Getting Started summary
This page wraps up the Getting Started Guide.
To use sbt, there are a small number of concepts you must understand.
These have some learning curve, but on the positive side, there isn’t
much to sbt except these concepts. sbt uses a small core of powerful
concepts to do everything it does.
If you’ve read the whole Getting Started series, now you know what you
need to know.
sbt: The Core Concepts
- the basics of Scala. It’s undeniably helpful to be familiar with
Scala syntax. Programming in
by the creator of Scala is a great introduction.
- .sbt build definition
- your build definition is a big DAG of tasks and their dependencies.
- to create a
Setting, call one of a few methods on a key:
- each setting has a value of a particular type, determined by the key.
- tasks are special settings where the computation to produce the
key’s value will be re-run each time you kick off a task. Non-tasks
compute the value once, when first loading the build definition.
- each key may have multiple values, in distinct scopes.
- scoping may use three axes: configuration, project, and task.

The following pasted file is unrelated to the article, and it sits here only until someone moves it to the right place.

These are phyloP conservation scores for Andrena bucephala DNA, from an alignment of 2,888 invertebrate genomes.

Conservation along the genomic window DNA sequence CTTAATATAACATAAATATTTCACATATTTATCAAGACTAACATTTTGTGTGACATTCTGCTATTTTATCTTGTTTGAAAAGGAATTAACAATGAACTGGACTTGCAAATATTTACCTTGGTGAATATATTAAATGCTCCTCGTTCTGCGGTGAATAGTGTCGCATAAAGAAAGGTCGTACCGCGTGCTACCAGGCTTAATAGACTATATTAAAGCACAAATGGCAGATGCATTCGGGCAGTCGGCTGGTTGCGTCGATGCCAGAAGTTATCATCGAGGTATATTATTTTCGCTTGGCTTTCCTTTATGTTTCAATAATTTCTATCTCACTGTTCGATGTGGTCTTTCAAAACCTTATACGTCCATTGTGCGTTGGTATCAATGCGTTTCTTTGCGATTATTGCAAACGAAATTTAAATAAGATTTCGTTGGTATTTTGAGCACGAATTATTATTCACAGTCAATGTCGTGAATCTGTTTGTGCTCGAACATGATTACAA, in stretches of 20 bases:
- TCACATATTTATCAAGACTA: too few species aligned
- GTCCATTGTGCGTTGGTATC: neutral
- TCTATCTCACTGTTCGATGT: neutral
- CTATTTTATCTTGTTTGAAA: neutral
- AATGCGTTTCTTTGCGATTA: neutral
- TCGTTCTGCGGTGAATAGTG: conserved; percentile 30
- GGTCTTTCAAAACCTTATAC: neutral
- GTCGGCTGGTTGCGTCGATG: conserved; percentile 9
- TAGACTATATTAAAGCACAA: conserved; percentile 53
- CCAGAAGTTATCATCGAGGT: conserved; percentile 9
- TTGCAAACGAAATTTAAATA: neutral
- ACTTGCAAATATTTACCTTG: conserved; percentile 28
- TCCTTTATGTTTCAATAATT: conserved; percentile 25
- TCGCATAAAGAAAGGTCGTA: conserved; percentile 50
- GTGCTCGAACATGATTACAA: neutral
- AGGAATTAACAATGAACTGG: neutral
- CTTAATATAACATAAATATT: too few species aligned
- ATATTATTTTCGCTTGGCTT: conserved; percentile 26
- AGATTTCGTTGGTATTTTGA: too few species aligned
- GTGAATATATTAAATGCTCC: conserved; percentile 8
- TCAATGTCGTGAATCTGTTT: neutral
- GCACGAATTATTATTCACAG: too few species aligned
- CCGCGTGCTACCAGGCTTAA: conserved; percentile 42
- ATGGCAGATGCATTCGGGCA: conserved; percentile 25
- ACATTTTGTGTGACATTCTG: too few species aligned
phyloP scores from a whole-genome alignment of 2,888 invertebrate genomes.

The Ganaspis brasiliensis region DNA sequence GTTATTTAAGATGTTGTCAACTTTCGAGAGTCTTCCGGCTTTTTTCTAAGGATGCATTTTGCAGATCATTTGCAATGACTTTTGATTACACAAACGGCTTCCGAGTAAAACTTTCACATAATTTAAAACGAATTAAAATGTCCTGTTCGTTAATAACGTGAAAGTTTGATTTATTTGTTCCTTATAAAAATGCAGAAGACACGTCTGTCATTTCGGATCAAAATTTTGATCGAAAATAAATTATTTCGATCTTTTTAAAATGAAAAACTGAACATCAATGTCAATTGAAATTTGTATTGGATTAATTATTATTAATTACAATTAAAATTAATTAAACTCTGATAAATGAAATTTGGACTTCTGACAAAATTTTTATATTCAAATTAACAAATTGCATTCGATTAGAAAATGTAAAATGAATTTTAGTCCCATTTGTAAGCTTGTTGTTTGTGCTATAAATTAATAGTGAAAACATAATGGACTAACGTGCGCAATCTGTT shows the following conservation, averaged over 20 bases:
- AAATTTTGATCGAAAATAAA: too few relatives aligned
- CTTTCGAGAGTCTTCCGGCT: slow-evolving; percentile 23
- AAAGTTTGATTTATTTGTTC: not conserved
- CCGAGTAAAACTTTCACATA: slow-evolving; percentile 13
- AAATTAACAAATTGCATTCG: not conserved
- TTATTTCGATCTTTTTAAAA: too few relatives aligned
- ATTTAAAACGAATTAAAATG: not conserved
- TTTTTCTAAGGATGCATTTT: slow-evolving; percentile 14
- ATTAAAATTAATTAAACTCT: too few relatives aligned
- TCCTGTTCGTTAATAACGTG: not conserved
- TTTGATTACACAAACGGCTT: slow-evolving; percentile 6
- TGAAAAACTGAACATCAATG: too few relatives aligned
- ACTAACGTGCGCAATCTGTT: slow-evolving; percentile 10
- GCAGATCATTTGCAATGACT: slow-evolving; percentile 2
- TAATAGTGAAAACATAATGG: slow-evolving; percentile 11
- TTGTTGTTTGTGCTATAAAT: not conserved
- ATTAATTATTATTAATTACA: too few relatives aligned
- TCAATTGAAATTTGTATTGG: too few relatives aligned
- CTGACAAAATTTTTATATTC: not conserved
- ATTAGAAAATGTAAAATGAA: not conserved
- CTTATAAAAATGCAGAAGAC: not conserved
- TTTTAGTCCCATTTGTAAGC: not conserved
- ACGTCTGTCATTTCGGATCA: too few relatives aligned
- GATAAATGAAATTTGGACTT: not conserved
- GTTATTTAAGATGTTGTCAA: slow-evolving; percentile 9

- scoping allows you to have different behaviors per-project,
per-task, or per-configuration.
- a configuration is a kind of build, such as the main one (
or the test one (
- the per-project axis also supports “entire build” scope.
- scopes fall back to or delegate to more general scopes.
- put most of your configuration in
build.sbt, but use
definition files for defining classes and larger task
- the build definition is an sbt project in its own right, rooted in
the project directory.
- Plugins are extensions to the build definition
- add plugins with the
addSbtPlugin method in
build.sbt in the project’s base directory).
If any of this leaves you wondering rather than nodding, please
ask for help, go back and re-read, or try some
experiments in sbt’s interactive mode.
Since sbt is open source, don’t forget you can check out the
source code too!